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The Casualty Figures in Darius’ Bisitun Inscription

  • John O. Hyland EMAIL logo


The Babylonian and Aramaic versions of the Bisitun inscription give precise enumerations of enemies killed and captured by the armies of Darius I in 522–521 bc. But the figures are absent from Bisitun’s other versions, and their accuracy and historical value remain in question. This study reviews their textual reliability and modern reconstructions and argues that they do not reflect accurate counts of battlefield dead or prisoners. It proposes that the Babylonian text offered more space for additional material than its Elamite or Persian counterparts and that its casualty figures enhanced Darius’ military narrative by quantifying his superiority to subordinates: enemy losses are highest when the King commands in person, less for generals in separate commands, and lowest for Darius’ non-Persian lieutenants. Explanations are considered for a possible exception, the victory of the satrap Dadaršiš in Margiana.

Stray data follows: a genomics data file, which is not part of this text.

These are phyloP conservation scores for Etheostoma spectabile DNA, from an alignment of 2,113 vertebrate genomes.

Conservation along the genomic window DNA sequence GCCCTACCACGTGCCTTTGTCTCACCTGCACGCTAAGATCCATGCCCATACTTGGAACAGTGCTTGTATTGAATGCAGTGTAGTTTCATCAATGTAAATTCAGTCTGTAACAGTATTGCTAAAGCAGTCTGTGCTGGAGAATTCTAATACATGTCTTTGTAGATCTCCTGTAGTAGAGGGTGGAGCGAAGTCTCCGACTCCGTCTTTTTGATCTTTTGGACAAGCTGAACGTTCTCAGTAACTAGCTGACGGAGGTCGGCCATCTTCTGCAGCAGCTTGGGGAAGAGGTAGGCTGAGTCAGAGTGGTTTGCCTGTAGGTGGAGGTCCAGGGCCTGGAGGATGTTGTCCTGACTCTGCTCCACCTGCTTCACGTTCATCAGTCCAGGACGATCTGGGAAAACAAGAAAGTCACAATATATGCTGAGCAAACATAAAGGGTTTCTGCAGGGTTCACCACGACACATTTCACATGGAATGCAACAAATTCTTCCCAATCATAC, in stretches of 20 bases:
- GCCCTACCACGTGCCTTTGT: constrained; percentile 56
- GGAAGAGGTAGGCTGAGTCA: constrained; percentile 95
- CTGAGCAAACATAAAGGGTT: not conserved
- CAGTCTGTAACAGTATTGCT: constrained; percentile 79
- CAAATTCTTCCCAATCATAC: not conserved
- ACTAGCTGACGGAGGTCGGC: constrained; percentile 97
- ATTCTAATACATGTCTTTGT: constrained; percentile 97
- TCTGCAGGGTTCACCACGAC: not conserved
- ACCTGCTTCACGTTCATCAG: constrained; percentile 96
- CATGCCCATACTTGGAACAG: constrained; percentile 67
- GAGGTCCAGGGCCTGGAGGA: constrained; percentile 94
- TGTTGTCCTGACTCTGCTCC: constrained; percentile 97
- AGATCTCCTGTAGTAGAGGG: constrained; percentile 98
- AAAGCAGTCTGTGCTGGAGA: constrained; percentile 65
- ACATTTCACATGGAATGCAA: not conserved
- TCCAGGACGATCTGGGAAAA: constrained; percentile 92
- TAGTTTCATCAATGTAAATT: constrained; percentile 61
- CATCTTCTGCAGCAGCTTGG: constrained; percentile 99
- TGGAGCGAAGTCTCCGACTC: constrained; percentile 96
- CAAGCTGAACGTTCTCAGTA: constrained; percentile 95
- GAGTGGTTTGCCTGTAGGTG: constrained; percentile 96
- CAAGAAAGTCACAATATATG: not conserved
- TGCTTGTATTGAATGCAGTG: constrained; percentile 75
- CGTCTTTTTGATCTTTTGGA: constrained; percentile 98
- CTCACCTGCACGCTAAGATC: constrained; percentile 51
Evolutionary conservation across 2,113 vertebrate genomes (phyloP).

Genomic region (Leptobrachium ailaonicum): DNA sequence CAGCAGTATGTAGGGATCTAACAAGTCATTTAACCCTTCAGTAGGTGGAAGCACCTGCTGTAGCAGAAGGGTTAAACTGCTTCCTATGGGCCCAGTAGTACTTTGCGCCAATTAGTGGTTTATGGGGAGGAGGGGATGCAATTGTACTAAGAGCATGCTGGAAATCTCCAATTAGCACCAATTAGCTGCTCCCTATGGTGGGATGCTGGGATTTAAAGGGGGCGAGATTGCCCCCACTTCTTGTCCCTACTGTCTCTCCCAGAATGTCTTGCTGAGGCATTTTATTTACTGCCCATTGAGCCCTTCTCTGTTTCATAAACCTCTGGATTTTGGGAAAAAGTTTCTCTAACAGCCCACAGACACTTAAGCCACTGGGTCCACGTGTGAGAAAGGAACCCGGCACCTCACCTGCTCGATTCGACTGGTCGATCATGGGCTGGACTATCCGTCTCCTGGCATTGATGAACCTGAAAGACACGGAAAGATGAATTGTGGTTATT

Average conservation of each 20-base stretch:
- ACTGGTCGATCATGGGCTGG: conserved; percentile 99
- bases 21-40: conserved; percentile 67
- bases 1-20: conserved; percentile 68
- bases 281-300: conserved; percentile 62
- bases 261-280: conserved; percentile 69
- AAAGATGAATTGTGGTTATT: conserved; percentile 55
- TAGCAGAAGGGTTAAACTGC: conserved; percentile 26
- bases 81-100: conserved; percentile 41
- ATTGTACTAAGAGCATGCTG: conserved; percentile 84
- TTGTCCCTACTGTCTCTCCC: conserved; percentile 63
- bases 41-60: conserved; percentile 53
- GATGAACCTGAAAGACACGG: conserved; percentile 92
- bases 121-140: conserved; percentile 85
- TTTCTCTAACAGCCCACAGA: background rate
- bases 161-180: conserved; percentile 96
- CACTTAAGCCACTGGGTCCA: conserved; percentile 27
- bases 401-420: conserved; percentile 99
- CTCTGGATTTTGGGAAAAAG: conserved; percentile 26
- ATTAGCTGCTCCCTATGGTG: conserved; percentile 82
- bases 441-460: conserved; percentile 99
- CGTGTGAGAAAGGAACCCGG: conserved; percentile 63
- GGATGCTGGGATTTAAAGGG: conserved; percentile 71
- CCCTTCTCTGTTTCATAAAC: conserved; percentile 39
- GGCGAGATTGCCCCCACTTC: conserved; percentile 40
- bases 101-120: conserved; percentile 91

I am grateful to Mike Kozuh, Bezalel Porten, Matt Stolper, and Christopher Tuplin, as well as the anonymous referees for JANEH, for critique and advice; any remaining flaws are the author’s alone.


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Published Online: 2014-7-8
Published in Print: 2014-11-28

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